After that fateful day in September of 2001, I felt like many of us felt.  I was angry, pissed, scared, and worried.  I had kind of a kill ’em all and let God sort them out mindset.  I was all about blasting the fuckers responsible back to the stone-age.  I followed the war fever and the patriotic unity among those in government straight through Afghanistan and even supported military intervention in Iraq, just knowing that Saddam Hussein was evil incarnate and had enough “weapons of mass distraction” to wipe us out along with anyone else that he felt like removing from the face of the earth. I believed it when we were told how necessary it was to go in and take him out.  I believed it when we were told that the secured Iraqi oil reserves would pay for any military action and the cost would not be passed to the taxpayer.  I believed it when we were told that the operation would be relatively short and sweet.  I believed it when we were told that a minimum of American boys and girls would be put in harms way.  I believed it all.  All. 

What do I believe now?

I believe that we need to take care of the wounded soldiers and veterans that we have on our hands now rather than sending more of our men and women in uniform back over there to have come home wounded, or worse, dead.  I believe that we should have heeded the words of Dick Cheney, John McCain, and others that, before Bush II took office believed that any intervention in Iraq would do nothing more than remove a force that kept the various sects vying for power from killing each other and swallowing the country in a civil war.  I believe that we should heed those words now.  NOW!  I believe that sending “military advisors” to Iraq is nothing more than a prelude to a larger force that will go over there again. I believe that Iraq is not worth one more drop of American blood spilt on its arid ground.  I believe that Jim Wright was right in his opinion and indictment of those that rattle the sabers in the hopes of driving more Americans to wanting more war (If you have not read this piece, it is the most poignant piece on this entire debacle I have read, and that includes over 10 years of reading…lots and lots of articles and more than a few books).  I believe that the President caved on this.  I believe the President has let down those whom he depended on to put him in the White House in 2008, and those he needed to keep him there in 2012.  I know that he lost my vote in 2012 because he sold his political power in order to pass a healthcare reform bill that does more for private insurance companies than it does for the American people.  I believe, now, that he has lost my respect, because he lightly pushes progressive causes just enough to placate liberals so that they won’t go ape-shit on him when he does something like this.  I believe that the one “liberal” that could have kept this from happening caved in order to save face for his party and the hopes that his party does not lose too much power in November.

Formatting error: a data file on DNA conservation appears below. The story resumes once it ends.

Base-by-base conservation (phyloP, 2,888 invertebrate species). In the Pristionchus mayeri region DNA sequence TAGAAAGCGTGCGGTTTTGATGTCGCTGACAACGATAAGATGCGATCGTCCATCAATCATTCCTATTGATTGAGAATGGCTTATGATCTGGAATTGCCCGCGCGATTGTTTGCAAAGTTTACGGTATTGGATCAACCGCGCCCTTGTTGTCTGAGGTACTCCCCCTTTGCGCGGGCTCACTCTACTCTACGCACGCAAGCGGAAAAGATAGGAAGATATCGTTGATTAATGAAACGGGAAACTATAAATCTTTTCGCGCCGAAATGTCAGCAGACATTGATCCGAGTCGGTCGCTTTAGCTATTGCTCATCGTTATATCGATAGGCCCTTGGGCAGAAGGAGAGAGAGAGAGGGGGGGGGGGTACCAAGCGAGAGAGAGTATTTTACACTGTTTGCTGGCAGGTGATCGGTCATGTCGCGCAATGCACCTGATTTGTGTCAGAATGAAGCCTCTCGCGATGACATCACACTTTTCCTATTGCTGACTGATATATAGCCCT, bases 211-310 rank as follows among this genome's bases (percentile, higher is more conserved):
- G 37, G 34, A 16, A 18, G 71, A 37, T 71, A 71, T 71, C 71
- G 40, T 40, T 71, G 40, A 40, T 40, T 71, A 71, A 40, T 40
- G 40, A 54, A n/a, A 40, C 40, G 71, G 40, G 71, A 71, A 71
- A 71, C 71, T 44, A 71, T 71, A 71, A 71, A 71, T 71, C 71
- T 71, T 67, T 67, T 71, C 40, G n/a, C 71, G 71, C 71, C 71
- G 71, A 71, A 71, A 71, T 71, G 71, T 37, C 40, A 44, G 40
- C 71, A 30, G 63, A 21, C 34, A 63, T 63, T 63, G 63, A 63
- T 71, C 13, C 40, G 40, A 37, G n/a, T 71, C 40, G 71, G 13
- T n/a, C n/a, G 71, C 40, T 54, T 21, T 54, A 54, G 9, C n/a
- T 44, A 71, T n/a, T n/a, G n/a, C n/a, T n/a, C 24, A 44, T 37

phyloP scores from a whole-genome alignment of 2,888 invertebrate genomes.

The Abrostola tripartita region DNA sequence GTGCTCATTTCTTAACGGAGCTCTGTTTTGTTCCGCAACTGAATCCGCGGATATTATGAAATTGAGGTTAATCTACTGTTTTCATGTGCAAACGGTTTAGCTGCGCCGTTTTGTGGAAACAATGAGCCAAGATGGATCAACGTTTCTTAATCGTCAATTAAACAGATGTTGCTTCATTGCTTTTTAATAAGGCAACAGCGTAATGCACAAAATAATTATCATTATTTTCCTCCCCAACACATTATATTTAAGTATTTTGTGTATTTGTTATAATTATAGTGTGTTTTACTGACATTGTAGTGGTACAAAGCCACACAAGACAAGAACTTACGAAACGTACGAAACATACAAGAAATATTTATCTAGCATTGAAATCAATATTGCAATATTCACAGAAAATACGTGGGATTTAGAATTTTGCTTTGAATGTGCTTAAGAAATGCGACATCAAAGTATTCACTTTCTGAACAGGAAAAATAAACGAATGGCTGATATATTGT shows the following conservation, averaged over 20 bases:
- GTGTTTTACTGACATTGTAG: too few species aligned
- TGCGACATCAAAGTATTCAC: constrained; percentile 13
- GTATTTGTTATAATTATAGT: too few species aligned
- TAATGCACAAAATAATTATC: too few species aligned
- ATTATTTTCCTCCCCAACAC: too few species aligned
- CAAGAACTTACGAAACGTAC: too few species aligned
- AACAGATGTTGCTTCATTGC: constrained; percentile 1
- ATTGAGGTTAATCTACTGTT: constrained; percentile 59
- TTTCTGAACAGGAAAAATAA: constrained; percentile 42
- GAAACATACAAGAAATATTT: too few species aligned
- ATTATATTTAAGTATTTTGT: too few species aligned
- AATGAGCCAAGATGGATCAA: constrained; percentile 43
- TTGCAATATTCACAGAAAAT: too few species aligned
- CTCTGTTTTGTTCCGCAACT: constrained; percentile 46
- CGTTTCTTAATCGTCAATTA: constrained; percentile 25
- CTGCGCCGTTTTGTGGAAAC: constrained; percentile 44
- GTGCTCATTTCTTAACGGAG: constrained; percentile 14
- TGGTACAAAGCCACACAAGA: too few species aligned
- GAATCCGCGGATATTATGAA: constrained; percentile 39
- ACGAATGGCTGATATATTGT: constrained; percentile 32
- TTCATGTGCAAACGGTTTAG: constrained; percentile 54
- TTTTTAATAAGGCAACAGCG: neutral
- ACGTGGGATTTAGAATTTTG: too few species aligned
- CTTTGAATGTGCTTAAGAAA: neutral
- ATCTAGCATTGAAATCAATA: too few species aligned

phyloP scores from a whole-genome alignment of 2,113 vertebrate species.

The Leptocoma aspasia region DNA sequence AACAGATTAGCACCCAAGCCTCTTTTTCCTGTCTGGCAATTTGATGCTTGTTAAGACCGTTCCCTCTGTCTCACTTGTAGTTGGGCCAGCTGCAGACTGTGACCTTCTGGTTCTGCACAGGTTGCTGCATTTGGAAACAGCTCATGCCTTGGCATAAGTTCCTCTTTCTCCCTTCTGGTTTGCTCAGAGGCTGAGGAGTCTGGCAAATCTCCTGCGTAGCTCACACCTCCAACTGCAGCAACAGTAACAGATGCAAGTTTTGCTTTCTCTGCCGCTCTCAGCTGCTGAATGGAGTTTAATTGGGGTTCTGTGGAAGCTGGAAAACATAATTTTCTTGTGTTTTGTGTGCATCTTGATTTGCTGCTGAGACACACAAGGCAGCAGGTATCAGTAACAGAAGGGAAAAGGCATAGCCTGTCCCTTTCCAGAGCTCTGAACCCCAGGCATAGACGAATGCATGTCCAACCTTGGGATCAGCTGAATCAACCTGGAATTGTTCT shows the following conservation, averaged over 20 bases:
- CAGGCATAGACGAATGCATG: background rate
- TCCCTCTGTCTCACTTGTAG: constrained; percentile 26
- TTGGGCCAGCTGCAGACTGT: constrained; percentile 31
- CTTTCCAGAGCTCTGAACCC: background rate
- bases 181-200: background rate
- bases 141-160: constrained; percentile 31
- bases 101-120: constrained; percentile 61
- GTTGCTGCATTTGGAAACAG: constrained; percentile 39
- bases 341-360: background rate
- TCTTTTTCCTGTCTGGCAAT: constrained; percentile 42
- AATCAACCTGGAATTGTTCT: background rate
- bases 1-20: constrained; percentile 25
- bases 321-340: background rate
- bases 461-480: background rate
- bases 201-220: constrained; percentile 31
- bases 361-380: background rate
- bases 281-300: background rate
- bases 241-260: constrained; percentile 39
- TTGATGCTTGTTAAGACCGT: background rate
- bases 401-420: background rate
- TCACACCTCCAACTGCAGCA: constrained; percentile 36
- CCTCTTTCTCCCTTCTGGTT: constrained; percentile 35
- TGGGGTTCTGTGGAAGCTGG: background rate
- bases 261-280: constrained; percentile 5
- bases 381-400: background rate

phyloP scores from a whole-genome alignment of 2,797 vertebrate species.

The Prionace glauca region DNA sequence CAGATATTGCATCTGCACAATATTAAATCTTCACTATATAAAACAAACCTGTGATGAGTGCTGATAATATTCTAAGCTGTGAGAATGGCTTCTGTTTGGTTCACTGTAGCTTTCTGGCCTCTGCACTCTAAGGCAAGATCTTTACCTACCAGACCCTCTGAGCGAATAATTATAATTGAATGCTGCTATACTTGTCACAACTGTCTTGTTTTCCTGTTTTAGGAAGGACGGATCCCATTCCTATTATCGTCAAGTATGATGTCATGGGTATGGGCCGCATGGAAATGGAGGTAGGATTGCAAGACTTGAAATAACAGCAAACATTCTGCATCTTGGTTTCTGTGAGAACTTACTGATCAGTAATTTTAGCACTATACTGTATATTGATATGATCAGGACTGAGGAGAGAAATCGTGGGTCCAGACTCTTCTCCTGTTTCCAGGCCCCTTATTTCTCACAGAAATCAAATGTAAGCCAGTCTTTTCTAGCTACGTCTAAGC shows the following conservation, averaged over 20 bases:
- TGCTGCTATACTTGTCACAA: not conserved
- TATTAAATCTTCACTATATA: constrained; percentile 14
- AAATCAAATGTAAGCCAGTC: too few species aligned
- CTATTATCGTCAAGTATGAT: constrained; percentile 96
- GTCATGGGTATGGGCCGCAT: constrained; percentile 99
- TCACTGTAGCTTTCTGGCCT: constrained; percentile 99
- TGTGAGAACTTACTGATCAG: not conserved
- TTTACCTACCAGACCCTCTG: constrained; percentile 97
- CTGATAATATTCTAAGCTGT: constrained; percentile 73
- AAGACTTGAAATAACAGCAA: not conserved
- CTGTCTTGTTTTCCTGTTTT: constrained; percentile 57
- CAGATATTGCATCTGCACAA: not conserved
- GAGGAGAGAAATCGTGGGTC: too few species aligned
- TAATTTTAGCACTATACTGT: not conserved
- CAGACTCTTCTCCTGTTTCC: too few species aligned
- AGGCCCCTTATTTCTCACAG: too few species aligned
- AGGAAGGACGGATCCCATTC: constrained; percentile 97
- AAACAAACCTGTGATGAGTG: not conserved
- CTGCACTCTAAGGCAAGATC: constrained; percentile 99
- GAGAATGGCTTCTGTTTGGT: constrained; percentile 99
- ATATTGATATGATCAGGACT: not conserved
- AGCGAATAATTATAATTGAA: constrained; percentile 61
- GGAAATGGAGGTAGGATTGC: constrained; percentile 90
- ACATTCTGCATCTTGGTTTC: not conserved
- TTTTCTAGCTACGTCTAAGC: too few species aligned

I firmly believe that this advisory role will escalate just as it did in Vietnam.  Though the number of dead Americans, 4,411 (according to the Department of Defense), is far less than those that died in Vietnam, 58,220, how many more Americans have to die or get wounded before we cut our losses?  I’ve read memes and posts from those that would disagree with me, stating that the sacrifices made by those that have already given their lives in this conflict will mean nothing.  And to that, I say bullshit!  To them I say does it make their sacrifice that much more meaningful to have more American blood spilt on that altar?  So, how many more Americans need to spill their blood to make the sacrifice given by those before that much more meaningful?  How many?  HOW MANY???